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Differences Stall Dead Sea Rescue
Can an agreed solution be reached before it is late?
Yehonathan Tommer (tommery06)     Print Article 
Published 2006-05-03 13:39 (KST)   
The biblical Dead Sea shared by Israel, Jordan and the Palestinians is drying up at an astounding rate. For decades, environmentalists have been urging a comprehensive rehabilitation program. But the rim governments, motivated by competing domestic economic interests, have implemented piecemeal measures.

Sink holes at Dead Sea coastline
©2006 foeme.org
Now, the governments have agreed to a multibillion-dollar regional rescue program to repair its receding shoreline and stave off a nearing ecological catastrophe. But environmentalists are questioning the credibility of a World Bank-sponsored feasibility study to realize a century-old vision of building a hydro-electric canal to duct sea water from the Red Sea to the Dead Sea and supply cheap energy to residents of the region.

The sources for the Dead Sea's demise are twofold, explains Dov Litvinoff, chairman of the Tamar local government authority, which exercises jurisdiction over the central and southern parts of the arid Arava desert steppe bordering the Dead Sea. Only 700 million of the original 1,700 million cubic meters of fresh water flow to the Dead Sea today. This is because the headwaters of the Jordan and Yarmouk Rivers flowing into the Sea of Galilee fresh water lake in Israel were diverted more than 40 years ago for agricultural irrigation and fisheries.

Jordan river waters to the Dead Sea have been essentially dammed since the late 1950s behind sluices at the lake's southern spillway.

Also, excessive pumping and construction of dams and water catchment reservoirs for domestic consumption and farm irrigation along the African Rift have siphoned fresh spring waters that otherwise cascade down steep sandstone rock escarpments to the Dead Sea basin, 411 meters below sea level.

This has meant that, with low humidity and summer temperatures soaring to as high 45 degrees celsius, the Dead Sea has fallen 25 meters over the years, shedding one-third of its total surface area.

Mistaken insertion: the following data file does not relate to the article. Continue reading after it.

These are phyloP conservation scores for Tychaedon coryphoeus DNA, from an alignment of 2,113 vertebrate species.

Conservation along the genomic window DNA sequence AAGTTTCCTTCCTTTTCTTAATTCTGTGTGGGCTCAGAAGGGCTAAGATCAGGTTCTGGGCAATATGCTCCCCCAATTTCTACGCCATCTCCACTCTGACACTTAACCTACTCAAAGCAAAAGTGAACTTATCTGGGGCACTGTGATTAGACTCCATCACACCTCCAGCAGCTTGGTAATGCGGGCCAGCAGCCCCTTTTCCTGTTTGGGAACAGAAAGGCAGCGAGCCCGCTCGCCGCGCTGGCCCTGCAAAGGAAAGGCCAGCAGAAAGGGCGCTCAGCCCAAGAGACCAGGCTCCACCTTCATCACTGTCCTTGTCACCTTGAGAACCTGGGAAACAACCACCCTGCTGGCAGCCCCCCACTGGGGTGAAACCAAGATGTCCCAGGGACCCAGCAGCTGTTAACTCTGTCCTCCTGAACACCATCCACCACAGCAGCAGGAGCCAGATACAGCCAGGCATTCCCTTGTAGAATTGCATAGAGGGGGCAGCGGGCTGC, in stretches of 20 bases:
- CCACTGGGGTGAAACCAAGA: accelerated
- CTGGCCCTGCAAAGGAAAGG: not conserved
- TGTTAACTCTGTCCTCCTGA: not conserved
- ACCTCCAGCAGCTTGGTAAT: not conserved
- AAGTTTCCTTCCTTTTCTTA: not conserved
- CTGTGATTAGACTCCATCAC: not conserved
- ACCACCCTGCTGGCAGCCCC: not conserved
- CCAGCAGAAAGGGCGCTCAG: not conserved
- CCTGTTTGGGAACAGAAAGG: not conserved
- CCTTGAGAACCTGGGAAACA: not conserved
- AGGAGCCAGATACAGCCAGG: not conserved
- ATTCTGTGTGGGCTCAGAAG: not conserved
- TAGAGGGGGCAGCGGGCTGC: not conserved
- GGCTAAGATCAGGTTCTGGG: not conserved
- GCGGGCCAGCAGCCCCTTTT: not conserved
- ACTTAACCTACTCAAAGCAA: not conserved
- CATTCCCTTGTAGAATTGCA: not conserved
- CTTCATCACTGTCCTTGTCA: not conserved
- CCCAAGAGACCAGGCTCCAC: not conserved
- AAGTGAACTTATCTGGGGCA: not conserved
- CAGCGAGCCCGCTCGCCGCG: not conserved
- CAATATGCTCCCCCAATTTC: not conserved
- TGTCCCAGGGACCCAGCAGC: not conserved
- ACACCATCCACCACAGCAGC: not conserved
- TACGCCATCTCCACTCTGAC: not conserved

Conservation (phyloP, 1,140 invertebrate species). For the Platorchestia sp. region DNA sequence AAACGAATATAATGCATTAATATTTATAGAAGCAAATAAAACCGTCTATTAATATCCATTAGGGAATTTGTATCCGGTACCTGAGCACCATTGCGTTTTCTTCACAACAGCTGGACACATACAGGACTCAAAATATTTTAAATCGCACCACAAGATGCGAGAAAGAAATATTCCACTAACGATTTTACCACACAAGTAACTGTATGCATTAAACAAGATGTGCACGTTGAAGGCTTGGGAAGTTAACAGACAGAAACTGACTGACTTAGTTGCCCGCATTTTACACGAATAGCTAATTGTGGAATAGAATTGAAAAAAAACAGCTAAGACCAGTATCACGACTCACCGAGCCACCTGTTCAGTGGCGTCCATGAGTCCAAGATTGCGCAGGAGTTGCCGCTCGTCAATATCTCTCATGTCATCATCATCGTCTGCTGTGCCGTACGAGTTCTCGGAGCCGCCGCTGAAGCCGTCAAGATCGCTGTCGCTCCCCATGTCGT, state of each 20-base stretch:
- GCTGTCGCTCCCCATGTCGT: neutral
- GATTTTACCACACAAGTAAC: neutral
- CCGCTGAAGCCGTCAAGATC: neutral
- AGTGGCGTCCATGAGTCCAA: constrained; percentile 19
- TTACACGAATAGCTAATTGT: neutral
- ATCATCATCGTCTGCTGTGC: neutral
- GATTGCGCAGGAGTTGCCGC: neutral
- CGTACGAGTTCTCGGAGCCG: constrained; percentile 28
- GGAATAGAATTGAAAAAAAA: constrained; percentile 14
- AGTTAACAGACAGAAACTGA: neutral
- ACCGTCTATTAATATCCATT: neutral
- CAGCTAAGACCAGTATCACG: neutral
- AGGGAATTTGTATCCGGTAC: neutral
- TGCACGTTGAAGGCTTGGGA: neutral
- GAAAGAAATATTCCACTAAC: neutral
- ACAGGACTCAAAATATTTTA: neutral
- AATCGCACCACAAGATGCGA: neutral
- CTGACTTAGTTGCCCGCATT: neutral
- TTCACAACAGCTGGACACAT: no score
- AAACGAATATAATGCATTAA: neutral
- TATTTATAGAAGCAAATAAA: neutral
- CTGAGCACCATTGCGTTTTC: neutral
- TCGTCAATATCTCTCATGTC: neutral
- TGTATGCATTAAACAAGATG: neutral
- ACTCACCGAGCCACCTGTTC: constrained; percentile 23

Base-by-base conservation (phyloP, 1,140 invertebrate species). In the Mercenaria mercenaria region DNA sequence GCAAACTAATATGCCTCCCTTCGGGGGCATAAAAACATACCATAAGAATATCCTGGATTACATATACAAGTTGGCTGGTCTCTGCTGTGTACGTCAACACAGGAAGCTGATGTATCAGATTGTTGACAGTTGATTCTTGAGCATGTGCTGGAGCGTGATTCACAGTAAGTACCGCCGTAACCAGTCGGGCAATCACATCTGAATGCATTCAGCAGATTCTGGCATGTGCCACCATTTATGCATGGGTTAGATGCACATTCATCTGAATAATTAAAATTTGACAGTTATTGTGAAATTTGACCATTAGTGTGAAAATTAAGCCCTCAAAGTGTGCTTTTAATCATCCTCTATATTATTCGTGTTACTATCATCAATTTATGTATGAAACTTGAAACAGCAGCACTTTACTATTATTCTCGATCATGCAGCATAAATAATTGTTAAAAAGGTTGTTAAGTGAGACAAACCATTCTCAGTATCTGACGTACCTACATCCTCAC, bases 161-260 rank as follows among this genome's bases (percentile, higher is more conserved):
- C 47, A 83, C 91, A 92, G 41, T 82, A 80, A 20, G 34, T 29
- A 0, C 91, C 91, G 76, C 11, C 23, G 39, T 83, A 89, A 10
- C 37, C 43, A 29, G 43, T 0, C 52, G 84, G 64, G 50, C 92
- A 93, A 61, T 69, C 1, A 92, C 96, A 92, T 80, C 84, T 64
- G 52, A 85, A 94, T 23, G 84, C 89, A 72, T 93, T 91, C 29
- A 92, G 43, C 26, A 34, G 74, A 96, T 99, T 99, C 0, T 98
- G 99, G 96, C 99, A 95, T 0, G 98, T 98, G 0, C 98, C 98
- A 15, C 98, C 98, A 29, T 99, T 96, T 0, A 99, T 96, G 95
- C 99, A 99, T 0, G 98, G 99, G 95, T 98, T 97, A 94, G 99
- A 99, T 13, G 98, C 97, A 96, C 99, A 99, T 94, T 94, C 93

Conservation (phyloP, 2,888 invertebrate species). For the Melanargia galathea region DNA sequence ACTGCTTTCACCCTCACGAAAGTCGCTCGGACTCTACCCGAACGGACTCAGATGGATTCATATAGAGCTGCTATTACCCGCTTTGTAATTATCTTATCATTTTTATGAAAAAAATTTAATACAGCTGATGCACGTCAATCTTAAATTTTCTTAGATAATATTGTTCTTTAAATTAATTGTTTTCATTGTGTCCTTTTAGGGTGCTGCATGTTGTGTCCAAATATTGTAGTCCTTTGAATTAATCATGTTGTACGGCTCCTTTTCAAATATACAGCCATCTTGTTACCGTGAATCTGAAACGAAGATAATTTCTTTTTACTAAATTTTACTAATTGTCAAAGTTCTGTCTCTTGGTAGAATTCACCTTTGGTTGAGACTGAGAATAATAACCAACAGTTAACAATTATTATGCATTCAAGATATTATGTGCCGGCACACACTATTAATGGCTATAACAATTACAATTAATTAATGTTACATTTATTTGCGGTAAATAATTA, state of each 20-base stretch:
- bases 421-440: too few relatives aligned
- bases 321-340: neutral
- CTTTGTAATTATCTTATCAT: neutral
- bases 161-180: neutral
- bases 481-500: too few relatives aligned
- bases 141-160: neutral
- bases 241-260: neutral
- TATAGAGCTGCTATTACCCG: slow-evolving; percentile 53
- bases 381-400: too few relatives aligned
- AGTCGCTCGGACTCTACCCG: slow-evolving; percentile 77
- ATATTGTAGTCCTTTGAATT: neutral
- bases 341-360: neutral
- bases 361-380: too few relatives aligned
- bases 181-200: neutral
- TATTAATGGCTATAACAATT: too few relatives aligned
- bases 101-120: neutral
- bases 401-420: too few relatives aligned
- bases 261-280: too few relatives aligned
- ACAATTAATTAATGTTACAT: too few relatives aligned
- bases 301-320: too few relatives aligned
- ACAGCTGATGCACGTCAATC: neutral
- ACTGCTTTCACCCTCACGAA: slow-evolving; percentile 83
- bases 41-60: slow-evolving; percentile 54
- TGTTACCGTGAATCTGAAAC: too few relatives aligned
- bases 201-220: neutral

The evaporation rate in the northern sector is now two meters per annum. The disastrous ecological and geological consequences of dying microsystems are producing land subsidence on the Israeli shoreline, and to a lesser extent on the Jordanian side, says Litvinoff.

In the north, the sea is evaporating at the rate of two meters each year. Shorelines on the Israeli side have sharply receded, as much as two kilometers, decimating recreational beaches. More than 1,000 sinkholes, some 20 meters deep, have caved open under the coastal road and along now-deserted beaches. These craters have emerged in year-round dry riverbeds after winter floods have savagely ripped into the brittle salt layer sediments.

Dead Sea Works
©2006 foeme.org
At its southern tongue, the Dead Sea has entirely disappeared, replaced by a series of huge, industrial salt evaporation pools, mined by the multimillion-dollar Israeli Dead Sea Works and its Jordanian equivalent for commercial potash and other lucrative mineral extracts.

Here the evaporation rate is milder. But residue cooking salt deposits, pressing down on the subterranean water table, are raising the surface water 20 centimeters a year. These are threatening to flood the luxurious beach front hotels and menacing Israel's international tourist attraction and therapeutic medical spa center at Ein Bokek.